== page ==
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Court rules IOOF subsidiary neglected investors

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The courts have ruled in favour of a group of retirees over lost investments in a forestry scheme, in a decision that could see IOOF subsidiary Australian Executor Trustees (SA) cough up compensation of around $80 million plus costs.

The proceedings backed by litigation funder IMF Bentham saw IOOF face a $75 million court action in July.

Investors in the Southern Australian Perpetual Forests (Sapfor) scheme, known as covenantholders, were promised a safe long-term investment into land and trees in Mount Gambier’s green triangle area. 

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The additional trustee, David Kerr, acting on the behalf of an estimated 4,500 investors in the proceedings, sought around $55 million losses plus interest from AET, making the case that the company had failed in its role as security trustee to protect investors’ interests. 

The court ruled in favour of the covenantholders, who are expected to be awarded around $80 million compensation plus costs from AET.

IOOF noted the judgement in a release to the ASX, commenting the maximum exposure to it, net of insurance proceeds, is around $16.5 million. 

While final orders are awaited, the wealth group also indicated it expects to appeal the ruling. IOOF sold the AET corporate trust business in November last year. 

Simon Morris, partner of law firm Piper Alderman, has led the claim against AET and its lawyers Sparke Helmore. 

He said the outcome was hugely satisfying and long-awaited for the covenantholders.

“For lawyers and corporate trustees this decision will rebound for the things it says about the responsibilities of corporate trustees, their advisers and equitable compensation,” Mr Morris said. 

“There are salutary lessons here for corporate trustees about the consequences of their failures when but for their breach a loss would not have been suffered.”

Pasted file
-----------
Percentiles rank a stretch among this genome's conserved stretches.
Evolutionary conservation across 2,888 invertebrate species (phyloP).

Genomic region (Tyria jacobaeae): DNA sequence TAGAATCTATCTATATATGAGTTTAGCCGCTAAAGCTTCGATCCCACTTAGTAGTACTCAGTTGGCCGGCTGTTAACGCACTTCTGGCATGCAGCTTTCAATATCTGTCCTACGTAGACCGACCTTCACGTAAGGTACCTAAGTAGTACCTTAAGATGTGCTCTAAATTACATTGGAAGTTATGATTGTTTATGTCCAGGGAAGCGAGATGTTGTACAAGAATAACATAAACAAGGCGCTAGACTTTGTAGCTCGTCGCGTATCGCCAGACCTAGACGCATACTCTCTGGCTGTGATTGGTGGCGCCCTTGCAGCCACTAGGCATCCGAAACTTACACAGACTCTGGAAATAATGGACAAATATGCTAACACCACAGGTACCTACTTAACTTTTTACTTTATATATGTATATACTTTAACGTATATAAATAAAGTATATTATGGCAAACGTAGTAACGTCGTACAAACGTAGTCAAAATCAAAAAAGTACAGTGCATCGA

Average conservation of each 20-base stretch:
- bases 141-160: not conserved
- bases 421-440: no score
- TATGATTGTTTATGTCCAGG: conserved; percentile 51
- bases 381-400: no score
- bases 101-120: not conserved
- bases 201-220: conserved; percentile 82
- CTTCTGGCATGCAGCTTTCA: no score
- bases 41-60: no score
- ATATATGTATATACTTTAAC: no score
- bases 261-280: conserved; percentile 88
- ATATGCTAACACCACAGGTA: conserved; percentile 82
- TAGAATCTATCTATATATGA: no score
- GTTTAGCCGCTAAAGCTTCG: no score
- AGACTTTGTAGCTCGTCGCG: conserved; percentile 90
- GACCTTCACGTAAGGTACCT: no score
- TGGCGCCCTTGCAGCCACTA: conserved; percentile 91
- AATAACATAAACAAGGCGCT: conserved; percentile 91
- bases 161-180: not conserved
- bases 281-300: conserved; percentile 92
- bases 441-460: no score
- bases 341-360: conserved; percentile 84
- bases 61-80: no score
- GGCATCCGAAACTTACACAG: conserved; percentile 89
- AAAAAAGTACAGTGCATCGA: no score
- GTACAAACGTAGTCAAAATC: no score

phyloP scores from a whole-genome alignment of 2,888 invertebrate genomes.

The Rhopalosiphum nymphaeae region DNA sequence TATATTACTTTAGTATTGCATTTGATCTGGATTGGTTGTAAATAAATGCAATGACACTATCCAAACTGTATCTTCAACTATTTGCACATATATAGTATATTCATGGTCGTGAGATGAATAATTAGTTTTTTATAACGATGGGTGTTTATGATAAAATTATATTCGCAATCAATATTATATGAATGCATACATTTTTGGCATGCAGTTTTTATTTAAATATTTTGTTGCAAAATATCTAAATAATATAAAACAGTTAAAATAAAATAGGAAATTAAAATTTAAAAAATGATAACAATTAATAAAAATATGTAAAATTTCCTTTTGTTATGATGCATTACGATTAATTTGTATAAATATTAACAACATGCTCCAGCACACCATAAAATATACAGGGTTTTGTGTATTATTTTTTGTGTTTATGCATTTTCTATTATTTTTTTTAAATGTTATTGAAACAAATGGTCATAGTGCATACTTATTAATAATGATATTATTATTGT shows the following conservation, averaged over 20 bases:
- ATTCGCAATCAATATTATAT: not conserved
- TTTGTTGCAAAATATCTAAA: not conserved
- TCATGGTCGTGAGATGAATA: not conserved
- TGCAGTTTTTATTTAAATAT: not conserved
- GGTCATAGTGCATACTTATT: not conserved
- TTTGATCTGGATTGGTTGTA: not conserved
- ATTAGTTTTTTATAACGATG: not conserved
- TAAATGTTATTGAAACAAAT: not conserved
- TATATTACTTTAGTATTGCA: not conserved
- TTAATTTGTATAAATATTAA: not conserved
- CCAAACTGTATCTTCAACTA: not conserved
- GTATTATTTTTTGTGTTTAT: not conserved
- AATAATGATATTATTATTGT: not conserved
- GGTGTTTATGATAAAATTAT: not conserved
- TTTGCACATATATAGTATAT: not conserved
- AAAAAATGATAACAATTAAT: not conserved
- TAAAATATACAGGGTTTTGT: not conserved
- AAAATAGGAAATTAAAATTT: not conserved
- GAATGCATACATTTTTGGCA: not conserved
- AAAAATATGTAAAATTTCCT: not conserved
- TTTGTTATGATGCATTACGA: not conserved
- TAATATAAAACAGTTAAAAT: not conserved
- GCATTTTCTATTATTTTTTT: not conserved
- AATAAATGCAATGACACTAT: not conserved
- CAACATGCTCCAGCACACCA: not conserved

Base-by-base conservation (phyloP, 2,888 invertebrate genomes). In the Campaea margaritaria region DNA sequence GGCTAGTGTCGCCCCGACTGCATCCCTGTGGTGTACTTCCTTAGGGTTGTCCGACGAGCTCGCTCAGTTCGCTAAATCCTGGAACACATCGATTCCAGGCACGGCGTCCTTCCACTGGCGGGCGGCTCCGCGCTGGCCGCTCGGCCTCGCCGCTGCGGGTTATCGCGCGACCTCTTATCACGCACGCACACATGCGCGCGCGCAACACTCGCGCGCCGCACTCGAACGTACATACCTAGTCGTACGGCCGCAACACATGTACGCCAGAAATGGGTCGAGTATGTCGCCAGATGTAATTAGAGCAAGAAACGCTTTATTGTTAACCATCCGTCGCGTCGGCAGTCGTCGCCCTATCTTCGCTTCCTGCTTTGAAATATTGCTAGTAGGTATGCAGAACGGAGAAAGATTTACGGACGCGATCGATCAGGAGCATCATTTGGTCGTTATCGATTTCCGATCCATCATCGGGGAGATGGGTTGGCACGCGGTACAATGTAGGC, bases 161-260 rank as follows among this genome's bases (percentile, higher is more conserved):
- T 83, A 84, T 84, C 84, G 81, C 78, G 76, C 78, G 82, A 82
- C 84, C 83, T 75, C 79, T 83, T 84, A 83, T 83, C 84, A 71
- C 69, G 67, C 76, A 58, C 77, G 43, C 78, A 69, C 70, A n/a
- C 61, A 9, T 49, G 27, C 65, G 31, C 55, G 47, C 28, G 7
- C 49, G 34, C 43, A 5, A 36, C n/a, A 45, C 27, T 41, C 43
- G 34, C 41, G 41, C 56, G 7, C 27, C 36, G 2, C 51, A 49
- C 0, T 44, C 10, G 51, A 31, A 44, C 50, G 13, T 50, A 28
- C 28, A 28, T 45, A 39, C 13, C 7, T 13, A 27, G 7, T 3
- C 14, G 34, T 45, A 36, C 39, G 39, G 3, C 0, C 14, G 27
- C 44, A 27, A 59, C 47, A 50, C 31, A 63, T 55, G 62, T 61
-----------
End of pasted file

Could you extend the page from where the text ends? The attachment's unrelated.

Tasmanian forestry group Gunns bought Sapfor and its parent company Auspine in a deal values at almost $350 million in 2008, but then struggled to pay its debts following the GFC. AET was said to be unaware at the time.

After granting fixed and floating change security over all the Sapfor scheme assets to lender ANZ as a condition for a new loan of $340 million in 2010, a deal was signed with a buyer from overseas in 2012, with Gunns agreeing to sell the trees and land for $39 million. 

AET consented for the money to be paid directly to Gunns’ overdraft account on top of agreeing to release encumbrances on the Sapfor assets. 

A few months later, Gunns went bust and the entirety of the scheme’s assets, totalling around $55 million, were lost to receivers appointed by ANZ.

AET was being accused of acting negligently and in breach of trust by prematurely releasing the scheme’s security arrangements before receiving sale proceeds worth $55 million – which IMF said was due to the covenantholders but never reached them, instead being used to repay debts.

The court dispute began in 2016, when an aggrieved covenantholder, with backing from litigation funder IMF Bentham, applied to the NSW Supreme Court to appoint a new trustee to investigate Sapfor’s affairs. 

David Kerr of RSM Partners in Sydney was given the job in 2016 and a year later, with court approval, he commenced proceedings on behalf of the covenantholders. 

Court papers showed AET sought to defend the case by blaming lawyers Sparke Helmore for giving allegedly negligent advice. 

One of the investors, Western Sydney-based Peter Hickson bought his 1983 covenant in early 1894 and he recalled paying it back over several years. 

“The plan was deliberate to have a long-term investment in what I thought was a reputable company,” Mr Hickson said.

“Following the sale of 30 years of timber plus land valuation, naturally, I expected a return.”

He said his family had faced hardships in paying off the investment, with his wife becoming sick and passing away.

IMF Bentham investment manager Oliver Gayner said the covenantholders had been shocked to learn the entirety of their investments had been lost. 

“Naturally we are delighted on behalf of the covenantholders that the injustice they have suffered has been recognised by the court, and the trustee whose sole job was to protect their interests has been found liable to pay them compensation,” Mr Gayner said.

“Given the court’s clear and unambiguous ruling we hope the matter can now be quickly and finally resolved in the interests of all stakeholders.”

IMF expects, subject to appeal, to gain net income of around $30.5 million, resulting in net profit before tax and after capitalised overheads of around $28.1 million.

 

Court rules IOOF subsidiary neglected investors
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Sarah Simpkins

Sarah Simpkins

Sarah Simpkins is a journalist at Momentum Media, reporting primarily on banking, financial services and wealth. 

Prior to joining the team in 2018, Sarah worked in trade media and produced stories for a current affairs program on community radio. 

You can contact her on [email protected].

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